Demands in Small Aircrafts Soar: Two Giants Receive Landslide Orders

Latest Update July 23, 2018
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The “2018 Farnborough Airshow,” an aviation and spacecraft industry exhibition held in London, UK, has ended on July 22. Both top companies Boeing and Airbus got more orders than the previous “Paris Air Show” in 2017 as a result of the demands in small aircrafts among the economical airlines of the developing countries. The MRJ from Mitsubishi Aircraft made its debut to the world’s eyes in the air show on the third day. 

After the Farnborough Airshow, Boeing received 673 orders and commitments in total, of which 145 were pre-show orders, and exceeding 571 orders received in Paris Air Show 2017. Most of the orders came from VietJet, a Vietnamese economical airline, that had ordered over 100 aircrafts, of which 80 were the latest model “737 MAX 10.”   

Airbus received 431 orders and commitments in total, exceeding 326 orders received in Paris Air Show 2017. The orders were for 304 small aircrafts of “A320” series and over 100 aircrafts of the latest model like “A320neo” series, some of which from an undisclosed customer. In addition, the “A220” or former Bombardier’s “C Series” acquired by Airbus in July were ordered from an emerging airline in the USA.

Nonetheless, Boeing did not disclose any progress on the new aircraft model, a mixture between the “787” and the “737MAX” models. To this regard, the CEO Dennis Muilenburg answered the press on the 15th, which was the opening day, that “We will have it ready to operate by 2025.”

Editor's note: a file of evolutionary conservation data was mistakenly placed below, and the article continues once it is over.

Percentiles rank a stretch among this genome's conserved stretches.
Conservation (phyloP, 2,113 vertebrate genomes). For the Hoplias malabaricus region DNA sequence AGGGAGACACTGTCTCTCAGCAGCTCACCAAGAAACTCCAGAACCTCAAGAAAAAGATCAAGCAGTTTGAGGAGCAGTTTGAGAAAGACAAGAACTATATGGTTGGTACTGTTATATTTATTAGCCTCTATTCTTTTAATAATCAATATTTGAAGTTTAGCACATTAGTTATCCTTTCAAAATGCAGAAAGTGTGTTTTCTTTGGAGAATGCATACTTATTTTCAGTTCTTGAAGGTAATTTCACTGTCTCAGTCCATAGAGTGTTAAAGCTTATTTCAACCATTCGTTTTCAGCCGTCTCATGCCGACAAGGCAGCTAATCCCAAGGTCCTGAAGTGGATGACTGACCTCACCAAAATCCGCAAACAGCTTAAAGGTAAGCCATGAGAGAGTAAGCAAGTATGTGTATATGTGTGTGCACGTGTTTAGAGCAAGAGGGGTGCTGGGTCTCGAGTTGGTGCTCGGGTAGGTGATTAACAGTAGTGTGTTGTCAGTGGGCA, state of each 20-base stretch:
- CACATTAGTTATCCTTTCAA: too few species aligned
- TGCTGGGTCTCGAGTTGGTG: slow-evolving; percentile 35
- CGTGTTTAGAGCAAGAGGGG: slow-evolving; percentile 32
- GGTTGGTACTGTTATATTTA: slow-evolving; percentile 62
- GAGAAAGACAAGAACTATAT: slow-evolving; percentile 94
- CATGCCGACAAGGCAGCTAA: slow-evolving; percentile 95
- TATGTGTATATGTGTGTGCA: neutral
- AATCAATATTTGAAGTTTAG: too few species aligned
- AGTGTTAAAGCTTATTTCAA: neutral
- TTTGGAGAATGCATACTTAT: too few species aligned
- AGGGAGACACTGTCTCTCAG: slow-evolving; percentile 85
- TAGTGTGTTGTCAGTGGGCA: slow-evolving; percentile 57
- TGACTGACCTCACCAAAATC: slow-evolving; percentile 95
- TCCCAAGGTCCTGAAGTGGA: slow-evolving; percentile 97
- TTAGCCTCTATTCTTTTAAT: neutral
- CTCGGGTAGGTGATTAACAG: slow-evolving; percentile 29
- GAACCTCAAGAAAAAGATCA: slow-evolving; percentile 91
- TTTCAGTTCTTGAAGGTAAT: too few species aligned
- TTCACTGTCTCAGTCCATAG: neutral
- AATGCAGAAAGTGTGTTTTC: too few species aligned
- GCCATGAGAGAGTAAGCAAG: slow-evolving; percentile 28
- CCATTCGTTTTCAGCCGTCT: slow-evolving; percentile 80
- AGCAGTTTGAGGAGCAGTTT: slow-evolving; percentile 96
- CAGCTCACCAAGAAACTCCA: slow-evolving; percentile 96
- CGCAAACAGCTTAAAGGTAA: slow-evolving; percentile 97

Meanwhile, Mitsubishi Aircraft did not receive orders during the exhibition. On the 16th, a company’s aircraft had a contact accident with a towing vehicle causing the damage in the nose of the plane, resulting in the cancellation of the flight exhibition on the 17th. Emergency measures were carried out on the 18-19th. MRJ, however, succeeded in the flying demonstration to regain the customer’s confidence on the last day. 

The fact that the company did not receive more orders resulted from the delay in aircraft developments. The flying demonstration in the exhibition was a good opportunity for the company to show all the airlines its aircraft potentials, especially with the strengths of how silent the aircraft operates. Mr. Hisakazu Mizutani, the CEO of Mitsubishi Aircraft, expressed his opinion that “We will certainly develop our aircrafts continuously up until the Paris Air Show in June of 2019 and we are in the process of acquire a Type Certification, which is the time that we have to proceed cautiously.”